convert some of the blue light produced internally by the LED to
yellow and the "persistence" of this phosphor will "slow down"
the LED's response. This may cause the frequency response
to suffer noticeably, possibly causing "muffled"
audio. Since silicon photodetectors are far more sensitive
to the "red" end of the spectrum than the "blue" end, it will be
primarily the yellow-red light from slowly-responding phosphor
that the detector would see rather than the fast-responding blue
LED - a fact that could further-degrade the audio response.
Figure 2, bottom
also shows how to interface with a laser
diode module such as one obtained from a laser pointer.
These modules typically contain a current regulator that
establishes a "safe" current for the laser diode's operation and
are designed to operate from a 3 volt source such as a pair of
There are also some "raw" laser diodes - often with lenses -
that are commonly seen at parts supply houses: Sometimes
these do not
come with a regulator board and if
they do not have a built-in regulator, they should not
be connected as shown, without some sort of external
current regulator! If you have one of these modules,you
will need to consult the laser diode's data sheet or a web site
such as Sam's
to find out to to drive these devices
without blowing them up! Again, if you remove the
laser from a battery-operated device such as a pointer, it
will probably have the necessary regulator circuit already
If you wish to use a single "ordinary" low-power LED - that is,
common, epoxy-packaged LEDs, it can be driven to about 25
milliamps using U2 directly. Because the maximum current
of these LEDs (typically in the 25-35 mA range) is a good "fit"
for the output current capability of U2 (also about 25
one can dispense with the extra transistor, using
only a resistor to limit the current to the LED and an example
of how this might be done is shown on the right side of Figure
Note: It is possible to get more drive current
(say, somewhere around 50mA) out of the U2 directly, but this
current level exceeds the official ratings of the chip.
While this probably won't damage the chip, you are on your own
if you exceed the chip's ratings by that much!
Also shown in figure 3
is a "secondary lens." When
using LEDs, this optical component is absolutely
for good transmission efficiency as it
directs the LED's light toward the Fresnel lens and without it,
most of the LED's light would simply be lost, having spread out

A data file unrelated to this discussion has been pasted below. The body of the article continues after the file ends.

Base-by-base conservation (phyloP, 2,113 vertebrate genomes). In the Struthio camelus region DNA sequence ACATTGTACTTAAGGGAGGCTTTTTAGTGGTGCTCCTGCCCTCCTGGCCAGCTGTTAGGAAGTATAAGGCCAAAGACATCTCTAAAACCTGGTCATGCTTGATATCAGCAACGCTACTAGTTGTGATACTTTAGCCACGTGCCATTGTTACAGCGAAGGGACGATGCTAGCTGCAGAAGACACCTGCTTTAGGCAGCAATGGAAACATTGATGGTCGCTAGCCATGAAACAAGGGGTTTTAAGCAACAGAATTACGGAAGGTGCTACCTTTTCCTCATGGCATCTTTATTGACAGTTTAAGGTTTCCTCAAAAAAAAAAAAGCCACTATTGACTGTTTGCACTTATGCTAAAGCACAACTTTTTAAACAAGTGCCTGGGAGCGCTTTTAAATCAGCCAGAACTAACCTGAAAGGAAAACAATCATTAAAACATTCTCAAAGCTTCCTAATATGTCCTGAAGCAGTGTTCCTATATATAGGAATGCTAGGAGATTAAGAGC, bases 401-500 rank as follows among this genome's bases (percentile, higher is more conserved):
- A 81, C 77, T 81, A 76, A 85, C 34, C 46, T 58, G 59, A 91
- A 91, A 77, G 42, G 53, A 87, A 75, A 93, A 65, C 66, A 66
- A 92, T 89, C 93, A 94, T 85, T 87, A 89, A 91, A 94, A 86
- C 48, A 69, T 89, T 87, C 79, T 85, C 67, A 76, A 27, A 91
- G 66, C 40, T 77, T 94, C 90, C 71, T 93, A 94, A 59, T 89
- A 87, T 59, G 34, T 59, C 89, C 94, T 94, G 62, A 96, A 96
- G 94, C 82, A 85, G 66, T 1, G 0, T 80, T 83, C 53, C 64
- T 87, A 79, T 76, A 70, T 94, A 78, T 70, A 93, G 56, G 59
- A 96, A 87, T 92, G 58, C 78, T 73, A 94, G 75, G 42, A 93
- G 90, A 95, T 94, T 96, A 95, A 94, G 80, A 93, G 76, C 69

over an area larger than the lens itself, "missing" the Fresnel
entirely and not getting radiated! This lens was obtained
and came from one of their
but there are other places through which
lenses may be obtained - see the "Sources" web page
There was nothing special about this lens except that it is was
a fairly "strong" Plano-Convex type: For practical reasons
the lens used here should have a low f/D-ratio
- preferably smaller than 2, and close to 1 is even better,
still! The fact that it was slightly scratched and chipped
was of no real importance in this application, and for mounting,
it was simply epoxied into a hole cut in a piece of glass-epoxy
circuit board material with a hole saw.
To adjust "focus" and lateral alignment, some pieces of #12
copper wire were used to hold the lens mount as seen in figure
: The wire could be bent to precisely align the
lens over the LED and the "focus" onto the back of the Fresnel
lens was accomplished by moving the lens closer and farther away
from the LED, soldering it in place once the final position was
determined. Once soldered, the lens was held quite firmly
in place and would maintain alignment under normal handling
The "final position" of the secondary lens may be determined
empirically provided that one knows two things: The focal
length of the primary (Fresnel)
lens, and the size of that
lens. Simply put, one places a piece of paper at the focal
length distance from the LED and adjusts the spacing of the
secondary lens until the "spot size" of the light from the LED
is the same size as the Fresnel lens. Because the spot is
round and inexpensive "page magnifier" lenses are rectangular,
it is best if one adjusts the size of the spot to be slightly
larger than the "small" dimension of the lens - but slightly
smaller than the "large" dimension. Once the spacing of
the secondary lens to the LED is determined in this manner, one
secures it into place by soldering, as described above and seen
in figure 3
. For information on the "final"
focusing - that is, the determining of the exact distance of the
Fresnel lens from the LED, see the page, Optical
enclosure - first version
on this site, but in
short, this is done simply by moving the nesting boxes in and
out and the securing with screws and glue once the final
position is determined. The paraxial position (left/right,
up and down) may be adjusted by moving the plate on which the